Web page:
I said, you said.
Is conflict resolution about one side winning?
It’s not. Usually, a good resolution involves identifying how parties have a concern for both self and others. Social psychologists Dean Pruitt and Jeffrey Z. Rubin discussed this as the “dual concern” concept of conflict management. The best resolutions involve this balancing of needs.
I had a personal lesson in this recently when, following a peer evaluation of my teaching, my colleague suggested that I provide more opportunities for my students to tell their stories. From her observation of our class, she told me that she believed the students wanted to share more about themselves than I was giving them time for.
As I thought about my colleague’s feedback, I reflected that while I did not consider myself to be involved with a conflict, in fact I didn’t recognize the students’ desire to engage more in class discussions by sharing their stories. I had not been as aware of their interests and needs as I might have been.
Pay attention, teacher
When I reflected on how I experienced some sense of frustration, I realized that on some level, in fact, there was a conflict. Conflict expert Kenneth W. Thomas explains that conflict is afoot when a person’s concerns are being frustrated.
I realized I was facing, on a personal level, theory that I knew intellectually but had not yet deeply applied. And so, I chose firstly to focus on understanding conflict, believing that if we understand the cause, we will likely be able to manage it more easily.
And if we are willing to learn more about each other, then we may be more willing to work more collaboratively to resolve conflict among us. I wanted all of us to have this common understanding of conflict before moving on to discussing ways to manage it.
Management experts Daria Prause and Bahaudin Mujtaba argue that if we can understand how the need to be seen and heard is manifest in different cultures, this can help move conflict resolution forward. That’s right — cultural considerations play a role in the management of conflict.
With my class of predominantly international students, we began to take a significant amount of time each class to learn about each other and our cultural differences. The class was called Understanding and Managing Conflict. In previous classes the students gained an understanding of some causes of conflict such as miscommunication, poor communication, bullying, exclusion, leadership style, gossip, unequal contribution to tasks and unco-operativeness.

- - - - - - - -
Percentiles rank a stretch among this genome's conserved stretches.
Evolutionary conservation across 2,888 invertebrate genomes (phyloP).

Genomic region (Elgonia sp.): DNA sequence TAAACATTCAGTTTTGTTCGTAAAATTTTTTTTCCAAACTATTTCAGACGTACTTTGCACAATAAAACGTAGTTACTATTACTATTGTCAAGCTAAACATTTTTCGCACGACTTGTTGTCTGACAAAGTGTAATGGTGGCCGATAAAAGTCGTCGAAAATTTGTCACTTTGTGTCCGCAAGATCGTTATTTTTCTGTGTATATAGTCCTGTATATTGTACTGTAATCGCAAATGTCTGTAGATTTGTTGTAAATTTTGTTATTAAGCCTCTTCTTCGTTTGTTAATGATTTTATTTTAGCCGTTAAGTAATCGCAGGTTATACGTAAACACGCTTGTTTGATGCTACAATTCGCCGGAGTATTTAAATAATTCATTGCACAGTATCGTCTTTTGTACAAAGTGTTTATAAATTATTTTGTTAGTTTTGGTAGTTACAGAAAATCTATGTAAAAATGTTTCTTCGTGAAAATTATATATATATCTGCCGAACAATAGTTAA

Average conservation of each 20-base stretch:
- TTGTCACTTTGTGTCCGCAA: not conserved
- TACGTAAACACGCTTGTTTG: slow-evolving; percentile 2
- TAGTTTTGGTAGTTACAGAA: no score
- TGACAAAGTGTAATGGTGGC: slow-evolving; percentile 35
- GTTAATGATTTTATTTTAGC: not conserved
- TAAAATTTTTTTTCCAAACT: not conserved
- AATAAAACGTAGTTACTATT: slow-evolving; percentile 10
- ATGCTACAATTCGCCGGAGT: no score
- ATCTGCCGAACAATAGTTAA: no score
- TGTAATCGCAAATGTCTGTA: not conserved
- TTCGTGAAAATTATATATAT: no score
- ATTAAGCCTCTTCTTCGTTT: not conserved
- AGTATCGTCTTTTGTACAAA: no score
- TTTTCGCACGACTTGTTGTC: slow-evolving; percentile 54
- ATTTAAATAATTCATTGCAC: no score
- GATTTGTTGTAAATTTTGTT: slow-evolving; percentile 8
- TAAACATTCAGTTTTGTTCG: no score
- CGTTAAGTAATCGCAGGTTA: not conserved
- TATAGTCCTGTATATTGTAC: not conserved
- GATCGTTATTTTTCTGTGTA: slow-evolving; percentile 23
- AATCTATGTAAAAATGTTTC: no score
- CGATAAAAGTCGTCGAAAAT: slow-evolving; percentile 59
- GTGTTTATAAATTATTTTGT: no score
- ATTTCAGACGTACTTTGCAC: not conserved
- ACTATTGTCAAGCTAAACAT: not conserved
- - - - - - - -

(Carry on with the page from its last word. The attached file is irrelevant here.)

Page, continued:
Now we needed to look at how to manage these dynamics. This process includes making an effort to see and read cultural differences.
Concern for others
The students’ understanding of conflict resolution was enhanced as they worked in small groups through work-related, personal conflict cases. They determined the position of each party on the model, and brainstormed ways to reach compromise.
It became clearer to all of us, from our course material and from this group activity, that those who have a stronger concern for others than self will move from a position of avoiding resolution to an accommodating position.
We may be less likely to move toward a competing position if we have taken the time to learn about each other in a genuine way.
As the classes went on, we continued to cover the course objectives and spend time learning more about each other. It seemed the environment shifted as I got better at teaching with an acknowledgement of both my concerns and the students’ realities.
The model of dual concern theory, as well as the need to acknowledge culture, has now been helpful for my students and me as a focus for our discussions on conflict resolution.
When we are open to the possibility of cultural differences, we realize we do not only have to keep in mind multiple parties, but also multiple modes of expression. And when people experience a feeling of belonging, they are less likely to feel alienation from and/or competition with others.
I’m grateful that my colleague suggested I provide more opportunity for the students to share their stories. I learned about the power of constructive feedback and not to fear it.
From my students, I learned that if I provided a safe and comfortable learning environment, they would be more willing to share about themselves. As a group we were able to extend our learning.
Our practice of working to gain a better understanding of each other in the classroom mirrors good practice in conflict resolution. When we know better, we do better. Authentic and amazing sharing opportunities make all of us better and more willing to resolve our differences.